In real life, I do discuss food exactly like how I write in my food review articles. As always my food reviews are scored only on what I've tried and the service expected of that type of establishment.
Published May 4th 2015
French glass desserts
Picture tiny glasses of delicious desserts that are often found in the dessert section of all-you-can-eat buffets. A selection of colourful mousses, creams and jellies that are always in a small candle holder sized containers. The tops garnished with artful chocolate shapes, colour complimenting nuts or a golden leaf. Verrines, finally a name to the dessert or so I thought.
Armed with these delightful memories and the enthusiasm that I'd be able to make those desserts, I seized the opportunity to take a verrine making class. Bright and early I set out on my dessert making journey to Jewell station. The ever astonishing directions from Google Maps led my companion and I on a 15 minute unexpected journey, where we dodged a hipster Tour de Brunswick. If the directions had merely read 'Savour Chocolate & Patisserie School is directly opposite the platform with trains bound for the city', where would be the fun in it?
From top down: Chocolate Jaffa verrine, Citrus Ginger verrine and the Sunset verrine
A verrine is the dessert equivalent to a shop window. I believe it takes its name from the French word for glass. Being completely see through, clean and showing the best it has on offer are its principles. It's complex, multi-layered hardwork or culinary artistry that's deceptively easy. No number of failed attempts at recreating the milky (mousse?) layer of multi-layered jelly cups ever prepared me for the amount of work involved.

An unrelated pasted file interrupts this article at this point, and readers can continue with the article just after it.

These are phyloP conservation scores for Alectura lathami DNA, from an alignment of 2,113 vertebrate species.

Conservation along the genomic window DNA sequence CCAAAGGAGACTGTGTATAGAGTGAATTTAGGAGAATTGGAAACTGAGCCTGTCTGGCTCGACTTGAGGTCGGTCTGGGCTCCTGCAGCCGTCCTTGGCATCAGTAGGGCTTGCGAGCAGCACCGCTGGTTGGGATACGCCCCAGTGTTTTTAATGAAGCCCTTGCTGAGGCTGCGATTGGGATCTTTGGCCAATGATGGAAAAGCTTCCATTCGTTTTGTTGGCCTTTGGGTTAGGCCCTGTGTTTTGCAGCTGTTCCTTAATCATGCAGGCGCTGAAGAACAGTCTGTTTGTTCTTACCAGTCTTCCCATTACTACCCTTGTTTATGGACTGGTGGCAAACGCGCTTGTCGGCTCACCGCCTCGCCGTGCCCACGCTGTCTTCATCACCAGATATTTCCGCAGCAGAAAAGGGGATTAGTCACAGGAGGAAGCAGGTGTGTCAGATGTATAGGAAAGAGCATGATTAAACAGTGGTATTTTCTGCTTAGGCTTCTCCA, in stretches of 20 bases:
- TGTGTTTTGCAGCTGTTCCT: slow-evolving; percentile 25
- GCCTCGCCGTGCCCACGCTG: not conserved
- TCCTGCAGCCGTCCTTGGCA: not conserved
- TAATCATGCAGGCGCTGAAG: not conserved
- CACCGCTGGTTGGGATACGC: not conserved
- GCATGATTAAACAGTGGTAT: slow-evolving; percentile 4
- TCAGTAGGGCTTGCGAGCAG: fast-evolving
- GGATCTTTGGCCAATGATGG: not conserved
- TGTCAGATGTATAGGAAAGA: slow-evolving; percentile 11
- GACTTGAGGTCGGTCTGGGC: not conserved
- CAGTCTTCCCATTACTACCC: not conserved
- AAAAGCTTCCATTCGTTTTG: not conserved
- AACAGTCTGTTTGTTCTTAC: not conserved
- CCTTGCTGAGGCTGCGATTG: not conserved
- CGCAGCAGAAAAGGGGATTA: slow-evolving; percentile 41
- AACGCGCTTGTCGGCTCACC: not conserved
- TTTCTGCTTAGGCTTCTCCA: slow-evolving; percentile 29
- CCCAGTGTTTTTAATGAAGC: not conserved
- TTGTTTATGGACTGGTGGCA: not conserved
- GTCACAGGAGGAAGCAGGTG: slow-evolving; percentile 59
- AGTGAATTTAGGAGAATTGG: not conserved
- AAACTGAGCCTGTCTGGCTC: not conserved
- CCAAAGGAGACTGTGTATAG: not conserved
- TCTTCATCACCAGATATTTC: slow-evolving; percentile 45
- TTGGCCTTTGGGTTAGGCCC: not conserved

By the end of the introduction, I suspected two things: 1. a verrine is in a whole other dessert league of epic proportions. 2. this class was going to be of Masterchef calibre. If the fellow participants dressed as chefs or owning their own cafe/private cake business didn't confirm it, the commercial kitchen did. There is something wonderful about walking into a bustling kitchen. It shows you the constraints, houses the tools and ingredients that make the magic happen. Times that by twenty fold when you go into a commercial one.
Each verrine requires 5 recipes. One for each layer. The class gives you the chance to use a plethora of utensils and cooking appliances for each layer. Forget frustratingly spooning sauces or cupcake filling into cups, you need a depositor. One click and the delightful funnel mechanism pours it in and you can control the portion. Your regular blender doesn't break everything into fine enough pieces, they give you lumps! Lumpy marzipan will not do so you need a handheld blender. Don't forget to whip out the science experiment style cooking thermometer, as you worry about over crystalisation of sugar crystals. To top it all off, for all these years we've been making jelly like cavemen. You never have to wait hours for jelly to set again with a chill blaster!